Wednesday, October 14, 2009

Judge refuses to dismiss Prop 8 challenge

From Susan Russell's blog An Inch at a Time

As reported by the L.A. Times:

A federal judge refused today to dismiss a constitutional challenge to Proposition 8, ruling the voter-approved ban on same-sex marriage raised legal and factual issues that required a trial.

U.S. District Judge Vaughn R. Walker, ruling after nearly two hours of arguments in San Francisco, rejected contentions by Proposition 8's proponents that precedent and tradition clearly showed last November's ballot measure permissible under the U.S. Constitution.

Walker previously ordered the Proposition 8 campaign to disclose its internal memorandums and communications to gay rights lawyers. The campaign is appealing that order to the U.S. 9th Circuit Court of Appeals on 1st Amendment grounds.


Fred Schwartz said...

It may be a long road but each step moves us closer!

IT said...

I'm liking this judge. Interesting commentary from LawDork:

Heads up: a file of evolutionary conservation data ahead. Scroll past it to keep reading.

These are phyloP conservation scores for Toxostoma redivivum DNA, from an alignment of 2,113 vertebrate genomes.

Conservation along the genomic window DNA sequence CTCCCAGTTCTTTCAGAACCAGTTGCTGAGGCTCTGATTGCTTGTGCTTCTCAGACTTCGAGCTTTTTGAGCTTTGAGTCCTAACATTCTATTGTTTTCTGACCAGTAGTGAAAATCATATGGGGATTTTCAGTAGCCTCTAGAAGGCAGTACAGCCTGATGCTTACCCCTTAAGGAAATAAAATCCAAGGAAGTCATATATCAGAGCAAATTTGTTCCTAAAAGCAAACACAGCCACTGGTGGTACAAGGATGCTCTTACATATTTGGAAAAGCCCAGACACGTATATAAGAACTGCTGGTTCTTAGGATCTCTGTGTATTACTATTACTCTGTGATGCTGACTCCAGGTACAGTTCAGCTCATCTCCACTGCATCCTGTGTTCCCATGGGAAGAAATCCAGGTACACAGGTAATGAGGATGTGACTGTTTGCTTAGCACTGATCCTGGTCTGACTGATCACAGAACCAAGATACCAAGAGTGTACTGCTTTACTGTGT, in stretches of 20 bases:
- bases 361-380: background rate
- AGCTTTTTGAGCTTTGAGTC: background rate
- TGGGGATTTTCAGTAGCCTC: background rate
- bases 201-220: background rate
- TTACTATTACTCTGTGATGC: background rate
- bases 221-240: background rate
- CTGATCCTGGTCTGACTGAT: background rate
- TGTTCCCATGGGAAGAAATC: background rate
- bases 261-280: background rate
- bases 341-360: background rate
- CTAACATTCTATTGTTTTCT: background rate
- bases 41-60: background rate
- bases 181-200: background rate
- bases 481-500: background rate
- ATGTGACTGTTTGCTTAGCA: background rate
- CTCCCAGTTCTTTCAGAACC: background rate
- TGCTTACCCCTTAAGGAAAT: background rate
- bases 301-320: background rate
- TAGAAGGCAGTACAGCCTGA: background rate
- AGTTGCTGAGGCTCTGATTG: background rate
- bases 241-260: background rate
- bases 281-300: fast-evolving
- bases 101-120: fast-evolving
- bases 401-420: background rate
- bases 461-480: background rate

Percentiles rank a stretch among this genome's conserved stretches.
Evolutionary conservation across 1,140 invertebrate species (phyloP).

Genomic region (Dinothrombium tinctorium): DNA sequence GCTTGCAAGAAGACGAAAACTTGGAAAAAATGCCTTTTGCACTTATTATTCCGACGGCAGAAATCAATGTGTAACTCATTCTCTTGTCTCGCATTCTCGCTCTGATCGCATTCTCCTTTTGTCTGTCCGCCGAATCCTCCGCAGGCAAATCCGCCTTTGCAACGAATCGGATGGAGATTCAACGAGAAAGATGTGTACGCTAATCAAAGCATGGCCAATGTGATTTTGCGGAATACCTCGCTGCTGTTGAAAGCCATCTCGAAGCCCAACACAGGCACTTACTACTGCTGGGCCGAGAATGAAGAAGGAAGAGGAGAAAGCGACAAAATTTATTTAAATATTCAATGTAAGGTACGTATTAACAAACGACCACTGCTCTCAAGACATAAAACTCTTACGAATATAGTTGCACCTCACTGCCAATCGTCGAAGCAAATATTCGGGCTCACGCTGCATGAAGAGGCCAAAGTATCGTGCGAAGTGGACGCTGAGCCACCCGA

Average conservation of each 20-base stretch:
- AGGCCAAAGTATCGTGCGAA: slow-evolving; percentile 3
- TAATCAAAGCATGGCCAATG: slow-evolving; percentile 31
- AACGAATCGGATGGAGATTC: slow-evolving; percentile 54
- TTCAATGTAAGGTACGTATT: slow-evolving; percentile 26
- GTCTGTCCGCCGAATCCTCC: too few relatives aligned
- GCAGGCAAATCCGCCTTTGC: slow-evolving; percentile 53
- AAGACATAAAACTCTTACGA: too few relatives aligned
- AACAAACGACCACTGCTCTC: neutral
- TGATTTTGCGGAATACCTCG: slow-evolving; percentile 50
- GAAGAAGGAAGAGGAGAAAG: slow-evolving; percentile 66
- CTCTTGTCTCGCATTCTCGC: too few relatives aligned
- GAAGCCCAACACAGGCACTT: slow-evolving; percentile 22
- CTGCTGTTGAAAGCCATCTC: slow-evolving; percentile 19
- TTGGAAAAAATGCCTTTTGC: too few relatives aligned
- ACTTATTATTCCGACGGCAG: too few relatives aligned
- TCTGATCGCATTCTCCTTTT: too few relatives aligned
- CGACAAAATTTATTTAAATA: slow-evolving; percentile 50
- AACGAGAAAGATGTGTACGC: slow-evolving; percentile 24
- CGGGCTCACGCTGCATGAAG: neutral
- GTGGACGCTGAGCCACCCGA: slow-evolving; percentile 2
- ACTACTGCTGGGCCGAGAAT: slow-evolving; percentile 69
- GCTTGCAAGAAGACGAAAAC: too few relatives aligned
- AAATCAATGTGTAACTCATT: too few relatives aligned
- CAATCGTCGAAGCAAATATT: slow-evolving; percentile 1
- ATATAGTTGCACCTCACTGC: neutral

Importantly, Judge Walker struck a blow today to proponents’ claimed state interest of protecting “traditional” marriage, finding that “tradition alone is not enough.” He likewise dismissed proponents’ claim concern about California becoming a “marriage mill” if same-sex marriages were allowed in the state. Finally, Walked found that furthering male-female procreative protections was “suitable for a fuller development at trial.” The Proposition 8 proponents had asked the judge to rule that the Plaintiffs had failed to show that Proposition 8 is unrelated to a legitimate state interest, which he refused to do.

...... He noted that the Proposition 8 proponents’ failure to address the first two Carolene Products factors – immutability of the characteristic and political powerlessness of the affected group – impairs their argument against strict scrutiny. These factors, Walker stated, are thus “prime issues for trial.” .....

Judge Walker rejected the argument advanced by the proponents that same-sex marriage would lead to polygamous or incestuous relationships being subject to constitutional protection. Walker noted that whatever legitimate state interests support prohibitions on such conduct for opposite-sex relations still apply in the same-sex context.

Questions about whether animus animated Proposition 8 and the relevance of that claimed animus, Walker ruled, would benefit from a more complete record to be developed at trial because both issues remain in dispute.